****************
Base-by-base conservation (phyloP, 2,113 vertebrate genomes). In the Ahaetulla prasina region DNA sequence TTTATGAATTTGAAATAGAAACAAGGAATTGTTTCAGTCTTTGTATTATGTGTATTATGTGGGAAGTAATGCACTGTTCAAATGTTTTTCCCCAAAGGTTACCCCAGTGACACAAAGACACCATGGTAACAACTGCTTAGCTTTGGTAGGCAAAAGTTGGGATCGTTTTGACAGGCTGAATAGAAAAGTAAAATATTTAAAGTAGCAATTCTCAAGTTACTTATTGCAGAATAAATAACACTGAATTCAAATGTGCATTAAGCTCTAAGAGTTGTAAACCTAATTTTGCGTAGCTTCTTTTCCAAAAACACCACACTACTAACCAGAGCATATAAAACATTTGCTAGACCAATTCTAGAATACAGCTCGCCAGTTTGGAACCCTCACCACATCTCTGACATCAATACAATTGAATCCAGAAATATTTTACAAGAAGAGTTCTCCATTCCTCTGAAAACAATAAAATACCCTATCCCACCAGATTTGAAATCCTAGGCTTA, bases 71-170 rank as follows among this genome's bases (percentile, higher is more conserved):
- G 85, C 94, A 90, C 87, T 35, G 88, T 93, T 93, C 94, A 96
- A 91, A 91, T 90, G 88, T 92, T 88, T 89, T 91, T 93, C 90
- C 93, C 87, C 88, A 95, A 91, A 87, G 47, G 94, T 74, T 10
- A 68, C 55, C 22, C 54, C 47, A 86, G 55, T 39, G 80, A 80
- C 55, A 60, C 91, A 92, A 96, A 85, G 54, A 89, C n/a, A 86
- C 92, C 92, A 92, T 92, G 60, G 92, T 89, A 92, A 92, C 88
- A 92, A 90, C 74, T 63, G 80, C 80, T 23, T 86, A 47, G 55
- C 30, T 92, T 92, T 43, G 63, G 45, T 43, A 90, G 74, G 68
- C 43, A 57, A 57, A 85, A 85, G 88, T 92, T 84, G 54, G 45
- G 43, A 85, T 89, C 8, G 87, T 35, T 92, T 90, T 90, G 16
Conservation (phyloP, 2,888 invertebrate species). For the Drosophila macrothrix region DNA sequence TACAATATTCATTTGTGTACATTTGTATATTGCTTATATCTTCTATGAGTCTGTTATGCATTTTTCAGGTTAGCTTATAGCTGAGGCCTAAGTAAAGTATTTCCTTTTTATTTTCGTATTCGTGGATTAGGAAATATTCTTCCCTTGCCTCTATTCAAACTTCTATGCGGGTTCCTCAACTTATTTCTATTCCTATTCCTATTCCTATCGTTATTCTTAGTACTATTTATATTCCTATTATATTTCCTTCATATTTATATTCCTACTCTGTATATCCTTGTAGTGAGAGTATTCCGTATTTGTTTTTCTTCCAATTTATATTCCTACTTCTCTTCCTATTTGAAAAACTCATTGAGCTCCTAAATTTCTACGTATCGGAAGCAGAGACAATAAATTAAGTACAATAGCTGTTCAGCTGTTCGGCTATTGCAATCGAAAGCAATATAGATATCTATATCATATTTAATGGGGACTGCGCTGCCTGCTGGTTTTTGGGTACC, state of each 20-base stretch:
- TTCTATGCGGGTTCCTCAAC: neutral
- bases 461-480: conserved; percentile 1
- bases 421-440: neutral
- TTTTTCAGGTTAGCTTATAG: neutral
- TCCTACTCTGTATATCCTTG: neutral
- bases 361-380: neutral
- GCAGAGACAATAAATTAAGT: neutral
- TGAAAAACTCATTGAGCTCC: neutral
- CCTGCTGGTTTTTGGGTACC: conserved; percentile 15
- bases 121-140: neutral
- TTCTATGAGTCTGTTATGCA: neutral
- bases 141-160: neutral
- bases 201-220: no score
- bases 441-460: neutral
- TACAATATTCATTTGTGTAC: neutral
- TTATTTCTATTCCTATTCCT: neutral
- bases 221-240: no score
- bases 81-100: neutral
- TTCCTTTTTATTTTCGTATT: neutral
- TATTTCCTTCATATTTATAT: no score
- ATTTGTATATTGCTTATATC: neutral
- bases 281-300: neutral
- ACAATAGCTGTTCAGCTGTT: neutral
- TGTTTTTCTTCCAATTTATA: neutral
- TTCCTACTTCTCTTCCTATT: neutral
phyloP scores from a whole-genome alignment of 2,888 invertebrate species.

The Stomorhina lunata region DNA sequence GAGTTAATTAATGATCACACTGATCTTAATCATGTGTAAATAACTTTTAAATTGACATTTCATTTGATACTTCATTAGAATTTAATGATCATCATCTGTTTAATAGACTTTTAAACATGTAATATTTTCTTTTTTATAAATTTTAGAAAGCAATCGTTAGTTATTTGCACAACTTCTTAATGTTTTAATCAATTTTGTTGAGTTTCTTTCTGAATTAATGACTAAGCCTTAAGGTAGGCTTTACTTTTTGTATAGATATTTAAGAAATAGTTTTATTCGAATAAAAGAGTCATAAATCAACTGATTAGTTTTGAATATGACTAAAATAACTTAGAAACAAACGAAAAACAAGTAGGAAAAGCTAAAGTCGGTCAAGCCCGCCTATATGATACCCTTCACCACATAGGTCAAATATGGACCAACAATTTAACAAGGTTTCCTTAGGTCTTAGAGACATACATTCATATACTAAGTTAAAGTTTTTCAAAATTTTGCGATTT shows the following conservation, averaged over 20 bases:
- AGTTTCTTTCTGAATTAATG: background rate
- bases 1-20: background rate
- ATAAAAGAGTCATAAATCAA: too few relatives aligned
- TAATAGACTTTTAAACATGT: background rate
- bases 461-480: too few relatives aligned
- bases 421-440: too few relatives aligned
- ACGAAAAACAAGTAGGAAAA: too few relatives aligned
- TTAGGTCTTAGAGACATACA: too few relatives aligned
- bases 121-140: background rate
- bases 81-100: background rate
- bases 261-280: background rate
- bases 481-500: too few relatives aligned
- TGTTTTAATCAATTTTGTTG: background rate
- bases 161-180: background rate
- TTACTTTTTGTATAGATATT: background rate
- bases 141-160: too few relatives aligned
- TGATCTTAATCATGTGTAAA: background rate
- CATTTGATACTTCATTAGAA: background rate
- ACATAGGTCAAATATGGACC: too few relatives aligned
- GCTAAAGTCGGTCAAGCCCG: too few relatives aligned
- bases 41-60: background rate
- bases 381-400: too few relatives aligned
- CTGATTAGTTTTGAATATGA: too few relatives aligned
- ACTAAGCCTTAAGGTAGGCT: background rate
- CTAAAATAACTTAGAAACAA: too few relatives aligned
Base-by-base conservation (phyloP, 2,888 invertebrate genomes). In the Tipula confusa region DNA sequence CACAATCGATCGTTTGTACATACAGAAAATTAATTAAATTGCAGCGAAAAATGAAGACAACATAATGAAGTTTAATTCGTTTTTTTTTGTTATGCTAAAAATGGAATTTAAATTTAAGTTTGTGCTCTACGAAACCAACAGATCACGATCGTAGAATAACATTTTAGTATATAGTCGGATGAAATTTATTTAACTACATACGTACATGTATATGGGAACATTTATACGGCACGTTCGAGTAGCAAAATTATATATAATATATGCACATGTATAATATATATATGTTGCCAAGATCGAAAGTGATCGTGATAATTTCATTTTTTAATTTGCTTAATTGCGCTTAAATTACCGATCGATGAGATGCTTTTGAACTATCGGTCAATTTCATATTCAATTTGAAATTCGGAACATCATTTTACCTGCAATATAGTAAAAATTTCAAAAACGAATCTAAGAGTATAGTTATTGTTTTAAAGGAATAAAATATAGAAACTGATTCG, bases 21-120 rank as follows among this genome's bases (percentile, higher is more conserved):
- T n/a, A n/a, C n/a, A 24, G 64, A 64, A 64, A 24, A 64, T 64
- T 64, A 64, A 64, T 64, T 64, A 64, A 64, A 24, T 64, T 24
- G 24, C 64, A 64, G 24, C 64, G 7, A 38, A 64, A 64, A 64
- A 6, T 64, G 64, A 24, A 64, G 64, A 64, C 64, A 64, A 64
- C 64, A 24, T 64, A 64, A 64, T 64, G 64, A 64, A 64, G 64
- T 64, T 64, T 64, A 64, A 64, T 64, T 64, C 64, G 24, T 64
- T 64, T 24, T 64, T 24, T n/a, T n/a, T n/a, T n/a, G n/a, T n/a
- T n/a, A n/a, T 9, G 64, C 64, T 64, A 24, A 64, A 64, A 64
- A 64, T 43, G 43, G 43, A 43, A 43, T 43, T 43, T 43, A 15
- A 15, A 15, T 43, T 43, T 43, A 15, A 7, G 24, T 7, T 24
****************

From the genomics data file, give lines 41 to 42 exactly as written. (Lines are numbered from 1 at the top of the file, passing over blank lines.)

- bases 1-20: background rate
- ATAAAAGAGTCATAAATCAA: too few relatives aligned